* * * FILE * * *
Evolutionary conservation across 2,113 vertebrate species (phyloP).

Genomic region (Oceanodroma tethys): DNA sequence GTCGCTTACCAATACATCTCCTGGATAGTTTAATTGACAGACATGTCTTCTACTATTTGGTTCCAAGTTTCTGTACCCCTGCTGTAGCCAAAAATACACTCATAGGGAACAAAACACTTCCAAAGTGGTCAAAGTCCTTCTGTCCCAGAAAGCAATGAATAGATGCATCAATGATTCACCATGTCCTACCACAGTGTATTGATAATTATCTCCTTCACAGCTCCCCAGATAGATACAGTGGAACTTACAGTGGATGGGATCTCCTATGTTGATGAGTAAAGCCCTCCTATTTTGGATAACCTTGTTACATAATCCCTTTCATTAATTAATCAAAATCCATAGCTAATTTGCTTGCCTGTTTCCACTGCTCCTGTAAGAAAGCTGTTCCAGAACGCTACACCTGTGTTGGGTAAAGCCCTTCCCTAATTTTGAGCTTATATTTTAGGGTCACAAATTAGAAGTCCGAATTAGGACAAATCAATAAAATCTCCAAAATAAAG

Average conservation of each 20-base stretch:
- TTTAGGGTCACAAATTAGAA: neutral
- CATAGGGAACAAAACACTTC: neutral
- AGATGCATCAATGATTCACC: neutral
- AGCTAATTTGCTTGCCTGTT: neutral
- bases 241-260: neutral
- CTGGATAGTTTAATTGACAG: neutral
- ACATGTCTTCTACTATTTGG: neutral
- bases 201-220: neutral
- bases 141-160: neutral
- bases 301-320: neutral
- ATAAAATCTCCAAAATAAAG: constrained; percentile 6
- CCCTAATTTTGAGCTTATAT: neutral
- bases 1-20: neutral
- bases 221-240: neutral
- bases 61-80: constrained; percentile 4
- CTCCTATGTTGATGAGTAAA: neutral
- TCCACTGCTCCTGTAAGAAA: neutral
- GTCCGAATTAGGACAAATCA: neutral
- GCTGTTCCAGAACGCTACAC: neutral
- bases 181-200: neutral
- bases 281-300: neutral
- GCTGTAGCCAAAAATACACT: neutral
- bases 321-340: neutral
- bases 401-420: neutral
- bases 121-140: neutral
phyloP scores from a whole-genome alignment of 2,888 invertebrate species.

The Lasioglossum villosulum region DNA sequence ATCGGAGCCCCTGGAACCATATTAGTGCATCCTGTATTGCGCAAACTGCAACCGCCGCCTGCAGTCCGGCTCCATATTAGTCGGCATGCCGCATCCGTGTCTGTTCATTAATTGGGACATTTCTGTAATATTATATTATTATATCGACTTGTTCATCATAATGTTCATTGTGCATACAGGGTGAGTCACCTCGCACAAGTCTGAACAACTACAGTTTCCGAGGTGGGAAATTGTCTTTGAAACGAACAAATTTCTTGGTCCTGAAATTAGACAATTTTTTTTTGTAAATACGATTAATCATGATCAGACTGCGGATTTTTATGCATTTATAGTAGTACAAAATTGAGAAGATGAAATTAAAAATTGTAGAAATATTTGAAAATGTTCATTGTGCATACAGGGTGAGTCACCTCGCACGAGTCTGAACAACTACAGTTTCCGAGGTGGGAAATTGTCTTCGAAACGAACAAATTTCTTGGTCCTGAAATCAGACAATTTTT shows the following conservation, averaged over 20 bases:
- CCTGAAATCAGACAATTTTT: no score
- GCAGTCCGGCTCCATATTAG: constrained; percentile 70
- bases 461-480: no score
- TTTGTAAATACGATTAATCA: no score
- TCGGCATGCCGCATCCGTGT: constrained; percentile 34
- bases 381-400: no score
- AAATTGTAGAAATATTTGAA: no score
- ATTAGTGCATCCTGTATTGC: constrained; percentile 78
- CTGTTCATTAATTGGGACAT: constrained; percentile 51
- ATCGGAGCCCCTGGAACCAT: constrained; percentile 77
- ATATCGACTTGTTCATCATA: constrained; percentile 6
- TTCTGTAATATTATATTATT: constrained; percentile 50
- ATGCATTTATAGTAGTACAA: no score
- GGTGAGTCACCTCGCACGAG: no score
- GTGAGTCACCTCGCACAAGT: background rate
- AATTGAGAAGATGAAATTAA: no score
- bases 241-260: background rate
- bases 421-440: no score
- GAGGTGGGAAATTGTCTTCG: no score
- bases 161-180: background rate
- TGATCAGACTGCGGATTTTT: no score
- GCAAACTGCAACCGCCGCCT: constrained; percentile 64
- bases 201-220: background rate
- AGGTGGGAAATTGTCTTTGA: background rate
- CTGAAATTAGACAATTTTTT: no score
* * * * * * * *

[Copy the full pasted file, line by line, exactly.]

Evolutionary conservation across 2,113 vertebrate species (phyloP).

Genomic region (Oceanodroma tethys): DNA sequence GTCGCTTACCAATACATCTCCTGGATAGTTTAATTGACAGACATGTCTTCTACTATTTGGTTCCAAGTTTCTGTACCCCTGCTGTAGCCAAAAATACACTCATAGGGAACAAAACACTTCCAAAGTGGTCAAAGTCCTTCTGTCCCAGAAAGCAATGAATAGATGCATCAATGATTCACCATGTCCTACCACAGTGTATTGATAATTATCTCCTTCACAGCTCCCCAGATAGATACAGTGGAACTTACAGTGGATGGGATCTCCTATGTTGATGAGTAAAGCCCTCCTATTTTGGATAACCTTGTTACATAATCCCTTTCATTAATTAATCAAAATCCATAGCTAATTTGCTTGCCTGTTTCCACTGCTCCTGTAAGAAAGCTGTTCCAGAACGCTACACCTGTGTTGGGTAAAGCCCTTCCCTAATTTTGAGCTTATATTTTAGGGTCACAAATTAGAAGTCCGAATTAGGACAAATCAATAAAATCTCCAAAATAAAG

Average conservation of each 20-base stretch:
- TTTAGGGTCACAAATTAGAA: neutral
- CATAGGGAACAAAACACTTC: neutral
- AGATGCATCAATGATTCACC: neutral
- AGCTAATTTGCTTGCCTGTT: neutral
- bases 241-260: neutral
- CTGGATAGTTTAATTGACAG: neutral
- ACATGTCTTCTACTATTTGG: neutral
- bases 201-220: neutral
- bases 141-160: neutral
- bases 301-320: neutral
- ATAAAATCTCCAAAATAAAG: constrained; percentile 6
- CCCTAATTTTGAGCTTATAT: neutral
- bases 1-20: neutral
- bases 221-240: neutral
- bases 61-80: constrained; percentile 4
- CTCCTATGTTGATGAGTAAA: neutral
- TCCACTGCTCCTGTAAGAAA: neutral
- GTCCGAATTAGGACAAATCA: neutral
- GCTGTTCCAGAACGCTACAC: neutral
- bases 181-200: neutral
- bases 281-300: neutral
- GCTGTAGCCAAAAATACACT: neutral
- bases 321-340: neutral
- bases 401-420: neutral
- bases 121-140: neutral
phyloP scores from a whole-genome alignment of 2,888 invertebrate species.

The Lasioglossum villosulum region DNA sequence ATCGGAGCCCCTGGAACCATATTAGTGCATCCTGTATTGCGCAAACTGCAACCGCCGCCTGCAGTCCGGCTCCATATTAGTCGGCATGCCGCATCCGTGTCTGTTCATTAATTGGGACATTTCTGTAATATTATATTATTATATCGACTTGTTCATCATAATGTTCATTGTGCATACAGGGTGAGTCACCTCGCACAAGTCTGAACAACTACAGTTTCCGAGGTGGGAAATTGTCTTTGAAACGAACAAATTTCTTGGTCCTGAAATTAGACAATTTTTTTTTGTAAATACGATTAATCATGATCAGACTGCGGATTTTTATGCATTTATAGTAGTACAAAATTGAGAAGATGAAATTAAAAATTGTAGAAATATTTGAAAATGTTCATTGTGCATACAGGGTGAGTCACCTCGCACGAGTCTGAACAACTACAGTTTCCGAGGTGGGAAATTGTCTTCGAAACGAACAAATTTCTTGGTCCTGAAATCAGACAATTTTT shows the following conservation, averaged over 20 bases:
- CCTGAAATCAGACAATTTTT: no score
- GCAGTCCGGCTCCATATTAG: constrained; percentile 70
- bases 461-480: no score
- TTTGTAAATACGATTAATCA: no score
- TCGGCATGCCGCATCCGTGT: constrained; percentile 34
- bases 381-400: no score
- AAATTGTAGAAATATTTGAA: no score
- ATTAGTGCATCCTGTATTGC: constrained; percentile 78
- CTGTTCATTAATTGGGACAT: constrained; percentile 51
- ATCGGAGCCCCTGGAACCAT: constrained; percentile 77
- ATATCGACTTGTTCATCATA: constrained; percentile 6
- TTCTGTAATATTATATTATT: constrained; percentile 50
- ATGCATTTATAGTAGTACAA: no score
- GGTGAGTCACCTCGCACGAG: no score
- GTGAGTCACCTCGCACAAGT: background rate
- AATTGAGAAGATGAAATTAA: no score
- bases 241-260: background rate
- bases 421-440: no score
- GAGGTGGGAAATTGTCTTCG: no score
- bases 161-180: background rate
- TGATCAGACTGCGGATTTTT: no score
- GCAAACTGCAACCGCCGCCT: constrained; percentile 64
- bases 201-220: background rate
- AGGTGGGAAATTGTCTTTGA: background rate
- CTGAAATTAGACAATTTTTT: no score